It was especially important to institute this approach in rare tumors, since there are often so few traditional therapies available to these patients. We were, therefore, filling an unmet need for new treatments for these patients by applying our internal expertise in genomics, immunotherapy, and personalized medicine.”

It is hoped that in the future, personalized medicine will be more readily available to all patients. However, until that happens the Government will need to decide ‘who pays’ as precision medicine is definitely not going to be cheap. It is pretty clear that if precision medicine can come into everyday use, it it will revolutionize the way doctors treat and diagnose illness.

Thank you for taking the time to read this weeks blog. If you found ti interesting, feel free to share and leave any comments down below!



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Precision Medicine: New Paradigms, Risks and Opportunities

Increasing Brain Power


Cognitive training has been found to be the most effective way to train the brain and enhance working memory, as claimed by researchers from Johns Hopkins University in the Journal of Cognitive Enhancement

.In the study, 136 adults participated in two types of brain-training activity and their brain activity was measured before and after each of these exercises. As explained by the researchers: participants saw a blue square on a gray background in one of eight spatial locations on a computer screen and at the same time heard one of eight letter sounds. the participant’s task was to remember the order and locations of red squares presented in a 4 x 4 grid.”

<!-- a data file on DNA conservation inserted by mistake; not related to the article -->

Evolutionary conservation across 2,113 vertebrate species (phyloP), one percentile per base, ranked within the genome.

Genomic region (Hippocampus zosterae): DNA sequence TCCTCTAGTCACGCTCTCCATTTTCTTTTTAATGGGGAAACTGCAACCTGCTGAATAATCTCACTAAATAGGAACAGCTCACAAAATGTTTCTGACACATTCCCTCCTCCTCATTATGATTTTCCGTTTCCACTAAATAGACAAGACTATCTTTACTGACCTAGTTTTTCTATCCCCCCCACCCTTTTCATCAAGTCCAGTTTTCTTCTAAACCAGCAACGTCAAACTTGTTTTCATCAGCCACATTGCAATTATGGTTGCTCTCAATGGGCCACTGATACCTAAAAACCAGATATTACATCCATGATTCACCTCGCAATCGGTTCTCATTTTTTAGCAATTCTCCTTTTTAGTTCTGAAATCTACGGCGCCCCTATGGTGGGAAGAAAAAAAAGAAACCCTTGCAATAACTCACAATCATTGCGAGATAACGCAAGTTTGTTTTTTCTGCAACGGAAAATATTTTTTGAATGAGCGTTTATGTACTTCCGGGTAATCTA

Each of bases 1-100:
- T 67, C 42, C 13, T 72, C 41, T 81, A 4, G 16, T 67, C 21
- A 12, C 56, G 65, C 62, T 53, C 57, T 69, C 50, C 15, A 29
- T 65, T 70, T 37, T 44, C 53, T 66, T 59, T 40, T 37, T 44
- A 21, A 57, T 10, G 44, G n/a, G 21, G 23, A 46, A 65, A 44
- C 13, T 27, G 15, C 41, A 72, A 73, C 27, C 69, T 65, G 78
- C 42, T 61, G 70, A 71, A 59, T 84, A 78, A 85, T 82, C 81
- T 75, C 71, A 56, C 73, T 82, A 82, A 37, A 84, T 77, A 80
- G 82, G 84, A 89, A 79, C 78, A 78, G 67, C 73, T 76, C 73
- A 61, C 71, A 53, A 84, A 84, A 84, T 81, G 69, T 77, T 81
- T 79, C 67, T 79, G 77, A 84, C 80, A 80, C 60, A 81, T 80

From these exercises, it was found that the working memory of participants who had engaged in the dual n-back task had improved by 30 percent — which is almost twice as much as the improvement shown in participants who had been assigned the complex span exercise.”

The researchers next hope to use these results and adapt them to make the ‘brain-training’ exercise more consumer-applicable for use on wide-scale.

Thank you for reading this weeks blog. If you found it interesting, feel free to comment down below!



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The Effect Of Marijuana on the Brain


The main ingredient in marijuana could affect the regulation of dopamine (neurotransmitter that controls the brain’s reward circuit) in the brain.

This finding was published in ‘The Journal Of Neuroscience’ and was found through conducting experiments on young mice. From the experiment, it was shown that one injection of THC a day for 7-10 days resulted in a blockage in synaptic recovery. 

This shows that drug use will only result in negative impacts on the human brain.

The researchers next hope to find out whether THC has a cumulative effect on the brain, as well as implicating the findings of the experiment to the increased substance abuse in adolescents.

Thank you for taking the time to read this weeks very short blog. If you found it interesting, feel free to comment your opinion down below!



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How Do Allergies Develop?


The World Allergy Organization (WAO) warn that “the prevalence of allergic diseases worldwide is rising dramatically in both developed and developing countries.”

Allergens are everywhere in our environment, and can come in the form of tree pollen, food, mold, dust mites, snake or insect venom, and animals, such as cats, dogs, and cockroaches. When an allergy develops, the body mistakes one of these substances as a threat and hence reacts with the body’s immune system.